Small-scale solar energy producers are still waiting for their PG&E payout.
Thursday, June 2, 2011
The 5-kilowatt photovoltaic array in Roger Manley’s Pasadera backyard is more than enough to cover the electricity his own home uses. And he’d be getting paid for the difference soon, if it weren’t for a bureaucratic lag.
Under the state’s Net Energy Metering program, “customer-generators” like Manley get electricity bill credits for the power they generate over a 12-month period. But the original program didn’t let them cash in on the surplus power they fed into the grid.
That changed with the 2009 adoption of AB 920, which requires utility companies to pay owners of small solar and wind facilities for excess electricity production. The payouts were scheduled to begin last January.
But eligible customers are still waiting for their checks.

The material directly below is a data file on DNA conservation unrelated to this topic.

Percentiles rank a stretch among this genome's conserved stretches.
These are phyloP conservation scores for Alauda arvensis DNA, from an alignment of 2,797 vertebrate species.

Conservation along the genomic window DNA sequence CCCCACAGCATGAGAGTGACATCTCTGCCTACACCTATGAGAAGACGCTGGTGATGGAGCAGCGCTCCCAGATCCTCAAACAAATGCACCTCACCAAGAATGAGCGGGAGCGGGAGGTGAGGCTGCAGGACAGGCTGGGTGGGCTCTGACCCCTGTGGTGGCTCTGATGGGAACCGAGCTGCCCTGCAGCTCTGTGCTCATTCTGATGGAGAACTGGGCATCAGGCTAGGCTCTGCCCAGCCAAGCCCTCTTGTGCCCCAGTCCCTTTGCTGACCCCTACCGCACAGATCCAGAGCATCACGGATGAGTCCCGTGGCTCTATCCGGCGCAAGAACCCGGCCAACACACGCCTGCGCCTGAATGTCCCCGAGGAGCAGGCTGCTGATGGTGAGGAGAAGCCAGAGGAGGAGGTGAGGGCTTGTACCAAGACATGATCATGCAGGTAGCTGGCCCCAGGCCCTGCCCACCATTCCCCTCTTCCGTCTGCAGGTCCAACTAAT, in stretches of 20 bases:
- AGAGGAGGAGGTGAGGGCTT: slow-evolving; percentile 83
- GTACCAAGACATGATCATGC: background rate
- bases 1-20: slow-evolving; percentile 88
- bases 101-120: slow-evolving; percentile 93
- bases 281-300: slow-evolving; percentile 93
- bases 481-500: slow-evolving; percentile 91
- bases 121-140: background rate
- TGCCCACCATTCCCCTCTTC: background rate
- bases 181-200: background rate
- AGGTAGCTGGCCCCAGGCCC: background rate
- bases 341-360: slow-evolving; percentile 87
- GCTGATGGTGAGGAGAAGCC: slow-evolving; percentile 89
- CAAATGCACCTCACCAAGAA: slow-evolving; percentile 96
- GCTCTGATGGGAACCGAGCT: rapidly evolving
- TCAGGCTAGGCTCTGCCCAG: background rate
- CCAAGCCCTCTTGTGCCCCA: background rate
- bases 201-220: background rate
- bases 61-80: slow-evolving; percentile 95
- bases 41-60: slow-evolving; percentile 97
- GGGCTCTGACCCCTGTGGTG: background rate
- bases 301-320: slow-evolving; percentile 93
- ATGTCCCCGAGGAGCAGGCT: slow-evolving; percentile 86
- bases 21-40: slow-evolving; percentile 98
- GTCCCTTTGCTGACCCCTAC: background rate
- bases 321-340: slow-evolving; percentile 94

The California Public Utilities Commission missed its Jan. 1 deadline for setting the AB 920 compensation rate, and postponed the decision at its May 26 meeting. The commission is set to revisit the issue June 9, according to CPUC spokesman Andrew Kotch.
Solar customers shouldn’t hold their breath: Pacific Gas & Electric Co. will then revise its net metering rate, and CPUC has to approve that as well. Then it’ll probably take another two months for PG&E to cut checks, according to company spokeswoman Lynsey Paulo.
“We are ready to pay our customers once that rate is approved,” she adds.
About 50,000 homes and businesses in California use solar power to lower their energy costs, Paulo says. Almost 800 are in Monterey County, and 742 of those are residential. She estimates 10-15 percent are eligible for compensation.
Renewable energy advocates have framed AB 920 as a tipping point in small solar production.
“[Before], most people designed their systems not to overproduce because there’s no incentive,” says Rolf Ridge of Pacific Grove-based Applied Solar Energy. Now, he’s seeing customers going bigger with their photovoltaics. “The fact that PG&E was going to give them some money made it an easier decision.”
Manley says his true-up statement last month – a year after his system went online – showed $500 worth of surplus electricity, but the check isn’t in the mail.
“I have no idea when it’s coming,” he says, “or if it ever will.”